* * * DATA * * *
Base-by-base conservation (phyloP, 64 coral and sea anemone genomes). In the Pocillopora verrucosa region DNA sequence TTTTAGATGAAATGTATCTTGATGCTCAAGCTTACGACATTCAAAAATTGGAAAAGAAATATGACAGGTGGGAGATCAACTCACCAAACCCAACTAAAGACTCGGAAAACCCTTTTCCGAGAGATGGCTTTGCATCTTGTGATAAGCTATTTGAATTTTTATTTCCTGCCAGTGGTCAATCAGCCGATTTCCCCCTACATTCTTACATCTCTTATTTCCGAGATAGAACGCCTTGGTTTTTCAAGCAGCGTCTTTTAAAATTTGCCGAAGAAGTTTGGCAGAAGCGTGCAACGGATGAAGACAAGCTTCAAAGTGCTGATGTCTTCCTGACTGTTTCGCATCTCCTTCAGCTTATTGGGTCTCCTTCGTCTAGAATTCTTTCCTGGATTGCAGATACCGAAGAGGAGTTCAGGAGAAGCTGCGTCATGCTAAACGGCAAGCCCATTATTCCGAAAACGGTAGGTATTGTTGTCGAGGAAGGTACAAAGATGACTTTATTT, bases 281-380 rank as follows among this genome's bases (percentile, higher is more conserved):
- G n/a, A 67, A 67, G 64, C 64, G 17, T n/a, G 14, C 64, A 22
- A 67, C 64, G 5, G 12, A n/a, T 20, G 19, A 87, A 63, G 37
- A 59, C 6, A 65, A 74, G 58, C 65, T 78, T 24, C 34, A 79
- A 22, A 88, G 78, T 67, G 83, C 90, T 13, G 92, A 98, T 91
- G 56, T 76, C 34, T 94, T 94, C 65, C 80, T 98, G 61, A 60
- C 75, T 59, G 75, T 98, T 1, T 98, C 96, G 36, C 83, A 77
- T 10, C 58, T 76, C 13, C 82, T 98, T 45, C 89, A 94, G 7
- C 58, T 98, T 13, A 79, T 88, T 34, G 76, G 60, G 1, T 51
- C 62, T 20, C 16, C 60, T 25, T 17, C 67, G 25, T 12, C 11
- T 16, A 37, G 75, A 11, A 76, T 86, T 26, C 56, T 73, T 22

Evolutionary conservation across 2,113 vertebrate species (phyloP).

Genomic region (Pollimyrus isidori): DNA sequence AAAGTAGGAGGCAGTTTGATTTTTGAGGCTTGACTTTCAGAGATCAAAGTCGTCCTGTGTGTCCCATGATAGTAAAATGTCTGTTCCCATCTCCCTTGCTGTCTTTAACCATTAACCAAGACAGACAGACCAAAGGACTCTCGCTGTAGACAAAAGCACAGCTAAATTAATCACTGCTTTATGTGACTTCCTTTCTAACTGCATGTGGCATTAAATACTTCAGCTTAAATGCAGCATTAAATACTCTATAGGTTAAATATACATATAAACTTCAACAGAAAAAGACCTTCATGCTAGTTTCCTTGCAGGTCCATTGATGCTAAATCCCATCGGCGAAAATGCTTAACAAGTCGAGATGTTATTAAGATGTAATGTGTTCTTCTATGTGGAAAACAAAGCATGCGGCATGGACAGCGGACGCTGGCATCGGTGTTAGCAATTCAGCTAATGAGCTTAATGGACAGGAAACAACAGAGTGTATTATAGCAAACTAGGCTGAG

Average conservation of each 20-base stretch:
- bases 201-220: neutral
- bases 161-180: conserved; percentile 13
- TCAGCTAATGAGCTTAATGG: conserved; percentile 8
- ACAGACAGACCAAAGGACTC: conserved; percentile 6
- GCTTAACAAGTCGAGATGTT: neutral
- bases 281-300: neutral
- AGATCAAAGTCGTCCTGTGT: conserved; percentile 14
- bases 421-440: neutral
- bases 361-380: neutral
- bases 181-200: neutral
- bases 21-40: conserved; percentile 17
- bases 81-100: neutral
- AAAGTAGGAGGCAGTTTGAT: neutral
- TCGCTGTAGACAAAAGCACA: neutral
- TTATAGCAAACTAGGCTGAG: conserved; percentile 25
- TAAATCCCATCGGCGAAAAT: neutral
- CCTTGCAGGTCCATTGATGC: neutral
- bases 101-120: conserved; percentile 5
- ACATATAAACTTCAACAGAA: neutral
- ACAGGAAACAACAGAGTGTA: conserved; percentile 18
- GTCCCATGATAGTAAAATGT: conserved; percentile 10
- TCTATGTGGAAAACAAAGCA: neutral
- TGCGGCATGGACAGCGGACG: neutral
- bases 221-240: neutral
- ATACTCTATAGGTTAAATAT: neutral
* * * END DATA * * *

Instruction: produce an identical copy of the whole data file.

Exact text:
Base-by-base conservation (phyloP, 64 coral and sea anemone genomes). In the Pocillopora verrucosa region DNA sequence TTTTAGATGAAATGTATCTTGATGCTCAAGCTTACGACATTCAAAAATTGGAAAAGAAATATGACAGGTGGGAGATCAACTCACCAAACCCAACTAAAGACTCGGAAAACCCTTTTCCGAGAGATGGCTTTGCATCTTGTGATAAGCTATTTGAATTTTTATTTCCTGCCAGTGGTCAATCAGCCGATTTCCCCCTACATTCTTACATCTCTTATTTCCGAGATAGAACGCCTTGGTTTTTCAAGCAGCGTCTTTTAAAATTTGCCGAAGAAGTTTGGCAGAAGCGTGCAACGGATGAAGACAAGCTTCAAAGTGCTGATGTCTTCCTGACTGTTTCGCATCTCCTTCAGCTTATTGGGTCTCCTTCGTCTAGAATTCTTTCCTGGATTGCAGATACCGAAGAGGAGTTCAGGAGAAGCTGCGTCATGCTAAACGGCAAGCCCATTATTCCGAAAACGGTAGGTATTGTTGTCGAGGAAGGTACAAAGATGACTTTATTT, bases 281-380 rank as follows among this genome's bases (percentile, higher is more conserved):
- G n/a, A 67, A 67, G 64, C 64, G 17, T n/a, G 14, C 64, A 22
- A 67, C 64, G 5, G 12, A n/a, T 20, G 19, A 87, A 63, G 37
- A 59, C 6, A 65, A 74, G 58, C 65, T 78, T 24, C 34, A 79
- A 22, A 88, G 78, T 67, G 83, C 90, T 13, G 92, A 98, T 91
- G 56, T 76, C 34, T 94, T 94, C 65, C 80, T 98, G 61, A 60
- C 75, T 59, G 75, T 98, T 1, T 98, C 96, G 36, C 83, A 77
- T 10, C 58, T 76, C 13, C 82, T 98, T 45, C 89, A 94, G 7
- C 58, T 98, T 13, A 79, T 88, T 34, G 76, G 60, G 1, T 51
- C 62, T 20, C 16, C 60, T 25, T 17, C 67, G 25, T 12, C 11
- T 16, A 37, G 75, A 11, A 76, T 86, T 26, C 56, T 73, T 22

Evolutionary conservation across 2,113 vertebrate species (phyloP).

Genomic region (Pollimyrus isidori): DNA sequence AAAGTAGGAGGCAGTTTGATTTTTGAGGCTTGACTTTCAGAGATCAAAGTCGTCCTGTGTGTCCCATGATAGTAAAATGTCTGTTCCCATCTCCCTTGCTGTCTTTAACCATTAACCAAGACAGACAGACCAAAGGACTCTCGCTGTAGACAAAAGCACAGCTAAATTAATCACTGCTTTATGTGACTTCCTTTCTAACTGCATGTGGCATTAAATACTTCAGCTTAAATGCAGCATTAAATACTCTATAGGTTAAATATACATATAAACTTCAACAGAAAAAGACCTTCATGCTAGTTTCCTTGCAGGTCCATTGATGCTAAATCCCATCGGCGAAAATGCTTAACAAGTCGAGATGTTATTAAGATGTAATGTGTTCTTCTATGTGGAAAACAAAGCATGCGGCATGGACAGCGGACGCTGGCATCGGTGTTAGCAATTCAGCTAATGAGCTTAATGGACAGGAAACAACAGAGTGTATTATAGCAAACTAGGCTGAG

Average conservation of each 20-base stretch:
- bases 201-220: neutral
- bases 161-180: conserved; percentile 13
- TCAGCTAATGAGCTTAATGG: conserved; percentile 8
- ACAGACAGACCAAAGGACTC: conserved; percentile 6
- GCTTAACAAGTCGAGATGTT: neutral
- bases 281-300: neutral
- AGATCAAAGTCGTCCTGTGT: conserved; percentile 14
- bases 421-440: neutral
- bases 361-380: neutral
- bases 181-200: neutral
- bases 21-40: conserved; percentile 17
- bases 81-100: neutral
- AAAGTAGGAGGCAGTTTGAT: neutral
- TCGCTGTAGACAAAAGCACA: neutral
- TTATAGCAAACTAGGCTGAG: conserved; percentile 25
- TAAATCCCATCGGCGAAAAT: neutral
- CCTTGCAGGTCCATTGATGC: neutral
- bases 101-120: conserved; percentile 5
- ACATATAAACTTCAACAGAA: neutral
- ACAGGAAACAACAGAGTGTA: conserved; percentile 18
- GTCCCATGATAGTAAAATGT: conserved; percentile 10
- TCTATGTGGAAAACAAAGCA: neutral
- TGCGGCATGGACAGCGGACG: neutral
- bases 221-240: neutral
- ATACTCTATAGGTTAAATAT: neutral